From the W3C’s Web Accessibility Initiative (WAI):

Web accessibility means that people with disabilities can use the Web. More specifically, Web accessibility means that people with disabilities can perceive, understand, navigate, and interact with the Web, and that they can contribute to the Web. Web accessibility also benefits others, including older people with changing abilities due to aging.

From the Wikipedia article on Web Accessibility:

Web accessibility refers to the inclusive practice of making websites usable by people of all abilities and disabilities. When sites are correctly designed, developed and edited, all users can have equal access to information and functionality.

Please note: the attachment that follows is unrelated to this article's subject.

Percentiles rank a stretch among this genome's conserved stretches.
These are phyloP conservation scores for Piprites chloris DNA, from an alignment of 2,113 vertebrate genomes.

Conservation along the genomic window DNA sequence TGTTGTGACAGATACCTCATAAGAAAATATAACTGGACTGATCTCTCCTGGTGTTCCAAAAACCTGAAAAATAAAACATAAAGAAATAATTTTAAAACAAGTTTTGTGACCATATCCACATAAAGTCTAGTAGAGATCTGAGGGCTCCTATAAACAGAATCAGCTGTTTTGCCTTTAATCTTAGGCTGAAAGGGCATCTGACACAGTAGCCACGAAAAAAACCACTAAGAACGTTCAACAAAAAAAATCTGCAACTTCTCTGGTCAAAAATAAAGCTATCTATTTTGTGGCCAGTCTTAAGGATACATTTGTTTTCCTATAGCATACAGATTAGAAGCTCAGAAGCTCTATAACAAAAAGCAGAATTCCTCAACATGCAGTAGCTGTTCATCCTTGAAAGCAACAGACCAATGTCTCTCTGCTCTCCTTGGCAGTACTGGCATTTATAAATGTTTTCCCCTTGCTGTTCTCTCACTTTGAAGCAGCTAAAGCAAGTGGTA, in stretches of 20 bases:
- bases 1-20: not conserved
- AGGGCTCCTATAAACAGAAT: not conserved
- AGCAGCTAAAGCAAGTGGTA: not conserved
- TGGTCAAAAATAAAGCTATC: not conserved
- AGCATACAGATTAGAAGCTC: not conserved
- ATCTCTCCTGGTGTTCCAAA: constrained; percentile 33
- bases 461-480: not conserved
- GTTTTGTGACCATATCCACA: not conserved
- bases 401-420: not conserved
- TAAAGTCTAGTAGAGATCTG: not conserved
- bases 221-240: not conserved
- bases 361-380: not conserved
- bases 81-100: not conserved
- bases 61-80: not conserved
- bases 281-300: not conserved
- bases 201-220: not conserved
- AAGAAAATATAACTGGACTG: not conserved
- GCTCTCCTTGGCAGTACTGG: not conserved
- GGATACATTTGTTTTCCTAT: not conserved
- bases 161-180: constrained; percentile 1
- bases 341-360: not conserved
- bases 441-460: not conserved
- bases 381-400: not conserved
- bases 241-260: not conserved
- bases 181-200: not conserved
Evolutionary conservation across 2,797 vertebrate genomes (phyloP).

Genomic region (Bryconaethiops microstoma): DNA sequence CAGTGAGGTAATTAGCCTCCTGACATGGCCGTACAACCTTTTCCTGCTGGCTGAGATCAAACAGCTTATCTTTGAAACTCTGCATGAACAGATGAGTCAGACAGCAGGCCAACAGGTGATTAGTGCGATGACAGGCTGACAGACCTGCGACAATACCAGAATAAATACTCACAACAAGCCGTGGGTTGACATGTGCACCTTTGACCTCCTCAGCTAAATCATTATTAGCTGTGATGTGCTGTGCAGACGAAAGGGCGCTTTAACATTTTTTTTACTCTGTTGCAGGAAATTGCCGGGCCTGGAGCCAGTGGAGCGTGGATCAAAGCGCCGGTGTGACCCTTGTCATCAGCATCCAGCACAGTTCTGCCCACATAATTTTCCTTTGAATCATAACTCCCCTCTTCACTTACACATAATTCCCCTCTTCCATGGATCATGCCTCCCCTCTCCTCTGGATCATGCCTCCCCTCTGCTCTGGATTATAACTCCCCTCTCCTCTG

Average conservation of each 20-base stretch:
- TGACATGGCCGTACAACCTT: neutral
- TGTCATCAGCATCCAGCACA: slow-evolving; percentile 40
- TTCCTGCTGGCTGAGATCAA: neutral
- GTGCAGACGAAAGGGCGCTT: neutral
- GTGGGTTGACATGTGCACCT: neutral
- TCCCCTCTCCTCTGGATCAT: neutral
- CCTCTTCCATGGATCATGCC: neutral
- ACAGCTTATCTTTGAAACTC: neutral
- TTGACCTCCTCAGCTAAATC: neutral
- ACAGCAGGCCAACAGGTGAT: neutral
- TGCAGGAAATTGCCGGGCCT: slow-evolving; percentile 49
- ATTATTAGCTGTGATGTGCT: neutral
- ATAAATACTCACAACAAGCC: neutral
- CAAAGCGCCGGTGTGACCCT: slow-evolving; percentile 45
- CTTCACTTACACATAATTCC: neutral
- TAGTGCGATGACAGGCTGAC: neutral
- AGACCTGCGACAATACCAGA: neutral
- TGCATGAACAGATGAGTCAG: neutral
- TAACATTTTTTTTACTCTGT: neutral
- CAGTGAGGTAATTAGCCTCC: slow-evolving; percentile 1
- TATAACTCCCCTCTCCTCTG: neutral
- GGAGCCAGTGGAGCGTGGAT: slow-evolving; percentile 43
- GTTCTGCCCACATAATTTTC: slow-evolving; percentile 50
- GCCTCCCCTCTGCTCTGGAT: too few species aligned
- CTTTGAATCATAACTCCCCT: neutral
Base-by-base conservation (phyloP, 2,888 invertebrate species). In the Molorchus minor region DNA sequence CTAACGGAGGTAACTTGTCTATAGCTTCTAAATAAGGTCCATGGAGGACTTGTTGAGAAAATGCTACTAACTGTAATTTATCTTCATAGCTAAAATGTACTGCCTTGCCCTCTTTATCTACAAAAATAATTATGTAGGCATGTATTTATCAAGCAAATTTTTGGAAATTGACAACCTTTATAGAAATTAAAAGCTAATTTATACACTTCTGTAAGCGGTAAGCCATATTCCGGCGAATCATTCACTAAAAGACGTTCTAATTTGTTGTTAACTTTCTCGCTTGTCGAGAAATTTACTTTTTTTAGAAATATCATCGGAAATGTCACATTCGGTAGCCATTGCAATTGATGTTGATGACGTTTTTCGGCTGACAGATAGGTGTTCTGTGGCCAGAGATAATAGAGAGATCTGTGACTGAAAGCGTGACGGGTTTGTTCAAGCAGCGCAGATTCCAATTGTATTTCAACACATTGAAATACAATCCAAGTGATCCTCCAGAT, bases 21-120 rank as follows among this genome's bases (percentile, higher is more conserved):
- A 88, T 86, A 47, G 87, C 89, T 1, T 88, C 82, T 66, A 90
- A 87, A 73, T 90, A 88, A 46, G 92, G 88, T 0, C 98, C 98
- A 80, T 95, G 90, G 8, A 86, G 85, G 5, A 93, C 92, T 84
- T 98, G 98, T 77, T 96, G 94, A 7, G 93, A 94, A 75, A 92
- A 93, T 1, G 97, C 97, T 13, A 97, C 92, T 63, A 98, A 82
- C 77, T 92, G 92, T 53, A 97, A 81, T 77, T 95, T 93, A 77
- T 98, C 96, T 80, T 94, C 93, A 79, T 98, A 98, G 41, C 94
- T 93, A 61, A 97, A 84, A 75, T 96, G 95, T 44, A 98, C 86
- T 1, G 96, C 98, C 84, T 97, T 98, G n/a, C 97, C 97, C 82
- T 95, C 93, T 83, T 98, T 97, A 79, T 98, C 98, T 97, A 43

Now, I mostly agree with these definitions. However, as much as I enjoy idealistic language, it should always be supported by a harsh dose of pragmatism. I use clean HTML because it makes websites that work. I’m vegetarian because I like animals. My favorite alcoholic drinks consist of just two ingredients in equal parts, because they’re easy to remember. These definitions of accessibility are fantastic, but I think it’s time we broaden our collective understanding to include a few other real-world practices that we, the web community, are already engaged in.